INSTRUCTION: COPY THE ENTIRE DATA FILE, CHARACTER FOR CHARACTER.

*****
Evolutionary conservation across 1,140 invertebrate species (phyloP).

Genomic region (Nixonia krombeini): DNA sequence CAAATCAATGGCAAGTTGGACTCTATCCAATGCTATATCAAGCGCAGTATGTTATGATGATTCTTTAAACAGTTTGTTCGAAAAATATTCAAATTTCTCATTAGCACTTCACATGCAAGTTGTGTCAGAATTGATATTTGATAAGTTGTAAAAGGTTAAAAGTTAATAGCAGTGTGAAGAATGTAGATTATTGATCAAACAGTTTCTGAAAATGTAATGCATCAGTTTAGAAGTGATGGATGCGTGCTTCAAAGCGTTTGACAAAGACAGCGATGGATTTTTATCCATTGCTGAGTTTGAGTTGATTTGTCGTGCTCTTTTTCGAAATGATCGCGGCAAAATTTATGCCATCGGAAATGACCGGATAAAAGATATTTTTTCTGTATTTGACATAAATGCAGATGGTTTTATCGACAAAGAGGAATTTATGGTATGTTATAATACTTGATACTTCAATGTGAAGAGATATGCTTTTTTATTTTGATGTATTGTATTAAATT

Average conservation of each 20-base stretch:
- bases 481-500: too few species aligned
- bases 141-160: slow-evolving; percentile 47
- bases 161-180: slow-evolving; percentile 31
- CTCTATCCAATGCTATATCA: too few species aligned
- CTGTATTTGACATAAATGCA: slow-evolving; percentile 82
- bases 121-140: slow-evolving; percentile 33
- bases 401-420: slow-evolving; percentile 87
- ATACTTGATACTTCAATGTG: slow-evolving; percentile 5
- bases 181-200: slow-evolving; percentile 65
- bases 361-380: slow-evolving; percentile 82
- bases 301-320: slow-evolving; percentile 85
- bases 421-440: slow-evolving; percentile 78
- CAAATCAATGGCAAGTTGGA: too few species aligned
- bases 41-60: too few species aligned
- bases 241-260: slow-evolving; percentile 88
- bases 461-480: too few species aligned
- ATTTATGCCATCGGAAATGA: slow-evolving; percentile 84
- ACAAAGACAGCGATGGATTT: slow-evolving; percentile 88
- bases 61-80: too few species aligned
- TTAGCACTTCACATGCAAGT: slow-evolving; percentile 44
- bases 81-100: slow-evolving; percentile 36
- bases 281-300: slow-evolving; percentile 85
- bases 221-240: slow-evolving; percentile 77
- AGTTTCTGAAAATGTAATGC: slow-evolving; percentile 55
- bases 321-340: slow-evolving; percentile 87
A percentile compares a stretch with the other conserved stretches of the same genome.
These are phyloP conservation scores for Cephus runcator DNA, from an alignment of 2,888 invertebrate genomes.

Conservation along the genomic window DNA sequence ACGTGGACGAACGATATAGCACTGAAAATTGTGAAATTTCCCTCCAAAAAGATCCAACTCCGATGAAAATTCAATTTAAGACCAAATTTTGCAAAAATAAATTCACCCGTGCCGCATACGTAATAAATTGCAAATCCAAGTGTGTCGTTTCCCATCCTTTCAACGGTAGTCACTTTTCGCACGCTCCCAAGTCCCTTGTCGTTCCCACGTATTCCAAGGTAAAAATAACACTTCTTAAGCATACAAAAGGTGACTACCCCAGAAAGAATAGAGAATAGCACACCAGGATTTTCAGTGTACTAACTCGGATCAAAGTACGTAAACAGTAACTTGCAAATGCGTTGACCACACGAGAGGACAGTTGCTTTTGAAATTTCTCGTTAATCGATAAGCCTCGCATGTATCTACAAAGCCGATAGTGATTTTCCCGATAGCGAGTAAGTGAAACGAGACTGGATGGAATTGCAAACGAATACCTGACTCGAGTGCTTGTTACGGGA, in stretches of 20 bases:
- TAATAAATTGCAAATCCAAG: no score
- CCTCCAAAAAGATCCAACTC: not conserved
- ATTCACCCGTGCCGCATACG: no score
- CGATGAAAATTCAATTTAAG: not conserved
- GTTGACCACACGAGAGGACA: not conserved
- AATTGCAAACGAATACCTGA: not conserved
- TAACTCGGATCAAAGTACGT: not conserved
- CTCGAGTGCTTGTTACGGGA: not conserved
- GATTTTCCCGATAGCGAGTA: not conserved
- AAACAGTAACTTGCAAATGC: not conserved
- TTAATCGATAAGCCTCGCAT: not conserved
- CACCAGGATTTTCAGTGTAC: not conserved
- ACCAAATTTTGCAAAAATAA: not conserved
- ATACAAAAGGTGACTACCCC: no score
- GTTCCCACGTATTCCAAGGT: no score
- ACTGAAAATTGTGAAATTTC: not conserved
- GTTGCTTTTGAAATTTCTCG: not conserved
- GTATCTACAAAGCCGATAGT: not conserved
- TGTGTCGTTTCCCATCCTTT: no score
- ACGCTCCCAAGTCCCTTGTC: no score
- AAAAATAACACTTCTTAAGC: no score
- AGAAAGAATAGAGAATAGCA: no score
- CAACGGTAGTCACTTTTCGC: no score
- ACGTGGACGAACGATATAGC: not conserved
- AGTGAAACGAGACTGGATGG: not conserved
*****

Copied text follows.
Evolutionary conservation across 1,140 invertebrate species (phyloP).

Genomic region (Nixonia krombeini): DNA sequence CAAATCAATGGCAAGTTGGACTCTATCCAATGCTATATCAAGCGCAGTATGTTATGATGATTCTTTAAACAGTTTGTTCGAAAAATATTCAAATTTCTCATTAGCACTTCACATGCAAGTTGTGTCAGAATTGATATTTGATAAGTTGTAAAAGGTTAAAAGTTAATAGCAGTGTGAAGAATGTAGATTATTGATCAAACAGTTTCTGAAAATGTAATGCATCAGTTTAGAAGTGATGGATGCGTGCTTCAAAGCGTTTGACAAAGACAGCGATGGATTTTTATCCATTGCTGAGTTTGAGTTGATTTGTCGTGCTCTTTTTCGAAATGATCGCGGCAAAATTTATGCCATCGGAAATGACCGGATAAAAGATATTTTTTCTGTATTTGACATAAATGCAGATGGTTTTATCGACAAAGAGGAATTTATGGTATGTTATAATACTTGATACTTCAATGTGAAGAGATATGCTTTTTTATTTTGATGTATTGTATTAAATT

Average conservation of each 20-base stretch:
- bases 481-500: too few species aligned
- bases 141-160: slow-evolving; percentile 47
- bases 161-180: slow-evolving; percentile 31
- CTCTATCCAATGCTATATCA: too few species aligned
- CTGTATTTGACATAAATGCA: slow-evolving; percentile 82
- bases 121-140: slow-evolving; percentile 33
- bases 401-420: slow-evolving; percentile 87
- ATACTTGATACTTCAATGTG: slow-evolving; percentile 5
- bases 181-200: slow-evolving; percentile 65
- bases 361-380: slow-evolving; percentile 82
- bases 301-320: slow-evolving; percentile 85
- bases 421-440: slow-evolving; percentile 78
- CAAATCAATGGCAAGTTGGA: too few species aligned
- bases 41-60: too few species aligned
- bases 241-260: slow-evolving; percentile 88
- bases 461-480: too few species aligned
- ATTTATGCCATCGGAAATGA: slow-evolving; percentile 84
- ACAAAGACAGCGATGGATTT: slow-evolving; percentile 88
- bases 61-80: too few species aligned
- TTAGCACTTCACATGCAAGT: slow-evolving; percentile 44
- bases 81-100: slow-evolving; percentile 36
- bases 281-300: slow-evolving; percentile 85
- bases 221-240: slow-evolving; percentile 77
- AGTTTCTGAAAATGTAATGC: slow-evolving; percentile 55
- bases 321-340: slow-evolving; percentile 87
A percentile compares a stretch with the other conserved stretches of the same genome.
These are phyloP conservation scores for Cephus runcator DNA, from an alignment of 2,888 invertebrate genomes.

Conservation along the genomic window DNA sequence ACGTGGACGAACGATATAGCACTGAAAATTGTGAAATTTCCCTCCAAAAAGATCCAACTCCGATGAAAATTCAATTTAAGACCAAATTTTGCAAAAATAAATTCACCCGTGCCGCATACGTAATAAATTGCAAATCCAAGTGTGTCGTTTCCCATCCTTTCAACGGTAGTCACTTTTCGCACGCTCCCAAGTCCCTTGTCGTTCCCACGTATTCCAAGGTAAAAATAACACTTCTTAAGCATACAAAAGGTGACTACCCCAGAAAGAATAGAGAATAGCACACCAGGATTTTCAGTGTACTAACTCGGATCAAAGTACGTAAACAGTAACTTGCAAATGCGTTGACCACACGAGAGGACAGTTGCTTTTGAAATTTCTCGTTAATCGATAAGCCTCGCATGTATCTACAAAGCCGATAGTGATTTTCCCGATAGCGAGTAAGTGAAACGAGACTGGATGGAATTGCAAACGAATACCTGACTCGAGTGCTTGTTACGGGA, in stretches of 20 bases:
- TAATAAATTGCAAATCCAAG: no score
- CCTCCAAAAAGATCCAACTC: not conserved
- ATTCACCCGTGCCGCATACG: no score
- CGATGAAAATTCAATTTAAG: not conserved
- GTTGACCACACGAGAGGACA: not conserved
- AATTGCAAACGAATACCTGA: not conserved
- TAACTCGGATCAAAGTACGT: not conserved
- CTCGAGTGCTTGTTACGGGA: not conserved
- GATTTTCCCGATAGCGAGTA: not conserved
- AAACAGTAACTTGCAAATGC: not conserved
- TTAATCGATAAGCCTCGCAT: not conserved
- CACCAGGATTTTCAGTGTAC: not conserved
- ACCAAATTTTGCAAAAATAA: not conserved
- ATACAAAAGGTGACTACCCC: no score
- GTTCCCACGTATTCCAAGGT: no score
- ACTGAAAATTGTGAAATTTC: not conserved
- GTTGCTTTTGAAATTTCTCG: not conserved
- GTATCTACAAAGCCGATAGT: not conserved
- TGTGTCGTTTCCCATCCTTT: no score
- ACGCTCCCAAGTCCCTTGTC: no score
- AAAAATAACACTTCTTAAGC: no score
- AGAAAGAATAGAGAATAGCA: no score
- CAACGGTAGTCACTTTTCGC: no score
- ACGTGGACGAACGATATAGC: not conserved
- AGTGAAACGAGACTGGATGG: not conserved